We normally discourage remote work. It’s not because we don’t know how to do it, but because we believe sharing time together is an important part of our culture.
We are actually quite experts in remote work, that’s how all our dedicated teams work with our clients, and we’ve been doing that quite well.
The objective of this post is to share our experience for those that want to start with remote work. Mostly, given the fact that COVID-19 is generating a global crisis that requires changes on how we work for some time.
This post is based on our engineering department’s remote work guidelines, so credits to them and their leaders.
You should use this guideline as what it is, a guideline. It might require some changes to adapt to your business.
First, let’s start by defining what communication tools we’ll be using.
- Slack: We use slack channels to segment the communication and avoid notifying everyone about everything. For each team we use a channel named #team-XXX, where XXX is the team name.
- Google Meet: We use it for video conferencing. You could use slack for that too, but we have the free version only. Since we use GSuite to host our corporate email, this is a great option.
When you are working remote, it’s crucial NOT TO ASSUME ANYTHING. Don’t assume the other one understood what you said, don’t assume the other person will consider some task important, don’t assume everyone knows what to do. Ask and explain again, even the obvious.
We suggest setting up public and private channels for every team.
- #team-XXX: This channel is public and is useful when team outsiders want to communicate with the team. We also use it for “Hi and Goodbye”.
- #team-XXX-internal: Only team members belong to the team. Used for general team communication.
- #team-XXX-YYY: Used for team communication for members of team XXX that work on project/client YYY. Useful when a team works on more than one project/client.
For all meetings we strongly recommend the use of a webcam. It will help you better understand how everyone feels, making use of non-verbal communication. It also strengthens bonding.
Meetings are scheduled in google calendar and a conferencing link is automatically sent. If you want to start a meeting that’s not scheduled, simply go to Google Meet (https://meet.google.com/), make one and share the link.
Tools to develop your work
Asana (https://www.asana.com) is our preferred tool to organize everything we do at Qualabs, since it allows us to work in a transparent and collaborative way. It has a free version for teams of up-to 15 members if you want to try it.
We use teams, projects and tasks. Tasks have one (and only one) assignee, a description and a deadline. You can collaborate with others through comments and attachments (cloud files are integrated). You will thank me the next time you don’t have to search thousands of emails so find someone’s comment.
Software projects were our first use of asana. We organize product backlog, client management (typically kanban) and also development sprints.
But we also use it for other business areas. Here are some examples:
- HR: talent acquisition, on-boarding and performance evaluation processes.
- Marketing: social network management, design needs and event organization.
- Admin: invoicing, accounts payable and purchasing.
- Management: strategic planning, meeting minutes and new business projects.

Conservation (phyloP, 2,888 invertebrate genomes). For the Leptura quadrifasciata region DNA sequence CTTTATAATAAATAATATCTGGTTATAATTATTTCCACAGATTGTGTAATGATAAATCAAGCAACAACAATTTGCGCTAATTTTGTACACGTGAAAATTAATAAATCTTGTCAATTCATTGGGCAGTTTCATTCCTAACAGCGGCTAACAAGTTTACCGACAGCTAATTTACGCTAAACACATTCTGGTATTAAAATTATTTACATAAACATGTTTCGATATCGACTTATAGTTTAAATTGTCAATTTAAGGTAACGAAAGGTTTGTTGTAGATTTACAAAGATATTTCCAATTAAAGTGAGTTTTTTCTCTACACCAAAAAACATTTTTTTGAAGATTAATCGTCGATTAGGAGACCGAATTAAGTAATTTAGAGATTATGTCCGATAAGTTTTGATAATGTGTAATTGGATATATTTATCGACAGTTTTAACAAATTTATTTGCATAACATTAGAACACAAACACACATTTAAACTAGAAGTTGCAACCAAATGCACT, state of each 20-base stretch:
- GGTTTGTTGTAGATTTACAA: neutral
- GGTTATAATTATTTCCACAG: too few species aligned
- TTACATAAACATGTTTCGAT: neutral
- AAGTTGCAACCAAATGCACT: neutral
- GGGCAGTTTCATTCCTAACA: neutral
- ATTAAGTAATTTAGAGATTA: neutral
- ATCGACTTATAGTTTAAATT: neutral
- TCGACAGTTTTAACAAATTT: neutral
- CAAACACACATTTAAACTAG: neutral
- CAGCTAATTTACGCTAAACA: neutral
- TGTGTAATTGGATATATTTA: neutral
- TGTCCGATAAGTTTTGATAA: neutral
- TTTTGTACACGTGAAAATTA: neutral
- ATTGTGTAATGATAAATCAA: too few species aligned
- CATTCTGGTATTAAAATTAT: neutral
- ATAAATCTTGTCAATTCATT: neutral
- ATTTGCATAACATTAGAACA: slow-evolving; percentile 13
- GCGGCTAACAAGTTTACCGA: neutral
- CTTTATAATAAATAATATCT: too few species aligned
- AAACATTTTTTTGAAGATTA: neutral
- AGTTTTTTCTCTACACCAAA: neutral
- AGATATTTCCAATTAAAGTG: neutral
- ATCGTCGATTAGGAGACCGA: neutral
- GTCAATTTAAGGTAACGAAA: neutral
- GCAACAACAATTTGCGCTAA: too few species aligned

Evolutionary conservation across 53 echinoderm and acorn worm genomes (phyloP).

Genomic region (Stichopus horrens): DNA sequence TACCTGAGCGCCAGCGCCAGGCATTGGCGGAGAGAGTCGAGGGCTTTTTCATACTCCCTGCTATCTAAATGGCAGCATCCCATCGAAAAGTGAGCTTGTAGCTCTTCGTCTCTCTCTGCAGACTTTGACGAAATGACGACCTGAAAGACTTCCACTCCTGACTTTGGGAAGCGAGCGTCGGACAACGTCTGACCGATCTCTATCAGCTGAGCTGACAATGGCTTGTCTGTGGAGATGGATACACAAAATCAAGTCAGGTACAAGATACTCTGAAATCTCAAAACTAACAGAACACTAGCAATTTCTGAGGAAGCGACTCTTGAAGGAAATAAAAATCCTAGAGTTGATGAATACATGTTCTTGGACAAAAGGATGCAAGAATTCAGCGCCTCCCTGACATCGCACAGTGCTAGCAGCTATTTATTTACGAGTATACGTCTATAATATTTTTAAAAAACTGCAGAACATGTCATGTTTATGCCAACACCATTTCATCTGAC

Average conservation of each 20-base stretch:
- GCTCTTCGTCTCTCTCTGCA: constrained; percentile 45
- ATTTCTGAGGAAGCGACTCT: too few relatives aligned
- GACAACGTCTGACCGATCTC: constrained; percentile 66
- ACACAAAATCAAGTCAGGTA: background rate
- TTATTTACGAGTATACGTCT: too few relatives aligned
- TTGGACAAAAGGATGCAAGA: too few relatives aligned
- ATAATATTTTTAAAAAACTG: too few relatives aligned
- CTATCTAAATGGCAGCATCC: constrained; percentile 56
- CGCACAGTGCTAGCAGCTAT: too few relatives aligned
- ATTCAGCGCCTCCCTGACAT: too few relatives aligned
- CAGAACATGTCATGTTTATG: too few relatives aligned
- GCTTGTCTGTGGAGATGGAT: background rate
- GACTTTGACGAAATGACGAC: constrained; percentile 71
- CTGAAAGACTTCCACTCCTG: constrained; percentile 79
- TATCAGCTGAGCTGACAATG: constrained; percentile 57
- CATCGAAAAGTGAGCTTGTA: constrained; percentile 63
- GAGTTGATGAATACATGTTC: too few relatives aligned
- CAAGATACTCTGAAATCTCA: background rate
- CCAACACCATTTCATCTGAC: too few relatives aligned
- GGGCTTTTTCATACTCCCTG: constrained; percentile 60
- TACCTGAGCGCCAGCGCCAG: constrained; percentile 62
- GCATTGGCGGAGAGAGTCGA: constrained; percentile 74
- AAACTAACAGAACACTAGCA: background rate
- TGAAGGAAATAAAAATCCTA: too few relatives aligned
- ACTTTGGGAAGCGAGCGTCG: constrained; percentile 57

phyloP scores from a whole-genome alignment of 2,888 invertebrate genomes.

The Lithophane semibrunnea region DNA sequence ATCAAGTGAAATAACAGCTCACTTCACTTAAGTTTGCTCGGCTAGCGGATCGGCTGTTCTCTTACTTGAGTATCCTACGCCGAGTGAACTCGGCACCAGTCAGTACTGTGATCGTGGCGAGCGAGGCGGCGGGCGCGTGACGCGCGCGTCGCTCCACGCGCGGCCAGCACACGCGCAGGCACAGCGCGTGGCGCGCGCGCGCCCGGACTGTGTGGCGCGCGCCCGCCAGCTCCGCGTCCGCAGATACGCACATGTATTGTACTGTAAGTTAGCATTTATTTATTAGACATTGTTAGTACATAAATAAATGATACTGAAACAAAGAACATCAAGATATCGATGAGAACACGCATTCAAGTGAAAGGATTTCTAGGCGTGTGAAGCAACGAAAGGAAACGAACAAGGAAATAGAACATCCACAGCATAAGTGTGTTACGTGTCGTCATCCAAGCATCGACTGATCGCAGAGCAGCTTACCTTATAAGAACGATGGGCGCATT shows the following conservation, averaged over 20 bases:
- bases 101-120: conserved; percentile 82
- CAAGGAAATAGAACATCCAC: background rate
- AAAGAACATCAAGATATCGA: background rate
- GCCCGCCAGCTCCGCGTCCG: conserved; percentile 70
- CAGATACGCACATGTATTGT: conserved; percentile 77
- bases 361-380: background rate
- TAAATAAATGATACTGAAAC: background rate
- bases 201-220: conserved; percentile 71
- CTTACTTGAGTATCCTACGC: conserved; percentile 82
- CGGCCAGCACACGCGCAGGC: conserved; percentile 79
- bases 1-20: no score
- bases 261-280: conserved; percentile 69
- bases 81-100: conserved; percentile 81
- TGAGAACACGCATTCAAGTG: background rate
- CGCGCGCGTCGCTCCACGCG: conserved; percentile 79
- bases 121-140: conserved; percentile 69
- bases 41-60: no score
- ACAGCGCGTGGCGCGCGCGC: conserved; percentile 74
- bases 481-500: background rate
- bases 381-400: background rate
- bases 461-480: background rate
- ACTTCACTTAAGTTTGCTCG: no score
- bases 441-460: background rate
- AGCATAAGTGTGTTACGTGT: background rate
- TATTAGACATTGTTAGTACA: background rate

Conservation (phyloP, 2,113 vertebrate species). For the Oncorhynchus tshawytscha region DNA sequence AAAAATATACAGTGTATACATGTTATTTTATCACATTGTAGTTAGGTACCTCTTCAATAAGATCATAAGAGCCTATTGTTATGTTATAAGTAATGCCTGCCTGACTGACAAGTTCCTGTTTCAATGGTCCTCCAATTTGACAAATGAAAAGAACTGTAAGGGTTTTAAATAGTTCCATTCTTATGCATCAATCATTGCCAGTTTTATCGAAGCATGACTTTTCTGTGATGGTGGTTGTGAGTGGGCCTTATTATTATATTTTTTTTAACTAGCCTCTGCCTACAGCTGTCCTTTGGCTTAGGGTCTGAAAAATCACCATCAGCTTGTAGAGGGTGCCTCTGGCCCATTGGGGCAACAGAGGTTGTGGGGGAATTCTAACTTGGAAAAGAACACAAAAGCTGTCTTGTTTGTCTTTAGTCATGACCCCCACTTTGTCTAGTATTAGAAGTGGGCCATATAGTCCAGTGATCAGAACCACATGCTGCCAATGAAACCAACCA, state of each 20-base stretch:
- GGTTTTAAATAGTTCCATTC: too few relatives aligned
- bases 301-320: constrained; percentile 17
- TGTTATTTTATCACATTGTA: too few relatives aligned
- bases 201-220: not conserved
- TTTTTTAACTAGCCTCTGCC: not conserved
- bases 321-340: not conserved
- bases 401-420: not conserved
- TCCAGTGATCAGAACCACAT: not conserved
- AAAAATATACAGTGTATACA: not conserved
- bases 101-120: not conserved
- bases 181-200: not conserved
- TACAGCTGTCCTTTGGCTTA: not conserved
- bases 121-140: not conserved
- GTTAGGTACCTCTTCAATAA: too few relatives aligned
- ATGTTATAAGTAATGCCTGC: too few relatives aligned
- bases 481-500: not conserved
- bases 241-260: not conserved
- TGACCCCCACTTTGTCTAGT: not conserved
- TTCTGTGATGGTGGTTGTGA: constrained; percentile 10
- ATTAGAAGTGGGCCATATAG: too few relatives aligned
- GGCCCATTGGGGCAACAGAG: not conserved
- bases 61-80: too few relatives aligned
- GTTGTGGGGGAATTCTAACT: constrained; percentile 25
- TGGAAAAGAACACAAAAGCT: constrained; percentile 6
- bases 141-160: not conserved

Google Drive (https://drive.google.com) provides a series of tools to work with in text documents (docs), spreadsheets (sheets) and presentations (slides).
About a year ago, google added backwards compatibility edition of Microsoft Office files, like Word, Excel and Powerpoint presentations. If you still use them and need to switch to the cloud, this might be a great feature.
Things we love about these tools:
- Collaboration: more than one person can work on the same file at the same time.
- Cloud-based: no need to download the files to work on them.
- Automatic version control: need not to save “file vXX” any more.
Of course we also use many software development tools for remote work, but those require a separate post.
Hi and Goodbye!
When you are doing remote, your team members don’t know when you are working or not. To keep your personal time for yourself, we suggest you check-in and check-out from work.
In channel #team-XXX we check-in with a short description on what we are working on and if I need someone’s assistance.
*Hi - 03/16/2020* I’m working on ZZZ task. I’ll need to coordinate with @john.
It’s convenient that we report some time before we leave. We send a “goodbye” message in #team-XXX about 30 minutes before we disconnect. If someone has a last-minute question, they know it’s time to ask.
*Goodbye - 03/16/2020* I’ll disconnect in about 30 min. Any question, ask @here
Do not disturb
We use the emojito notify we are focused and we expect not to be interrupted. Ideally we set our slack status with the icon when we are on flow. You can also answer someone withand kindly let them know you are focused and not just ignoring them.
Daily meetings with the team are encouraged. They allow you to sync work, easily report progress and detect blockers. We suggest you schedule them everyday at the same time. 15 minutes should be more than enough for this.
Remember these meetings are for sync. If a topic requires specific handling, make an ad-hoc meeting to address it or continue the discussion on slack after the meeting.
The emotional check-in
Above everything, remember that when you are working remote, it’s more important than ever to emotionally check-in with your team.
Ask them how they feel, tell them what you did last day or weekend. The fact we are working remotely doesn’t mean we don’t have to take care of the relationship. On the contrary, it’s when it might be more important.
Hope this guideline is of help! If you liked it, please share! If you have any improvements or comments, please send me an email, it’s published in our website.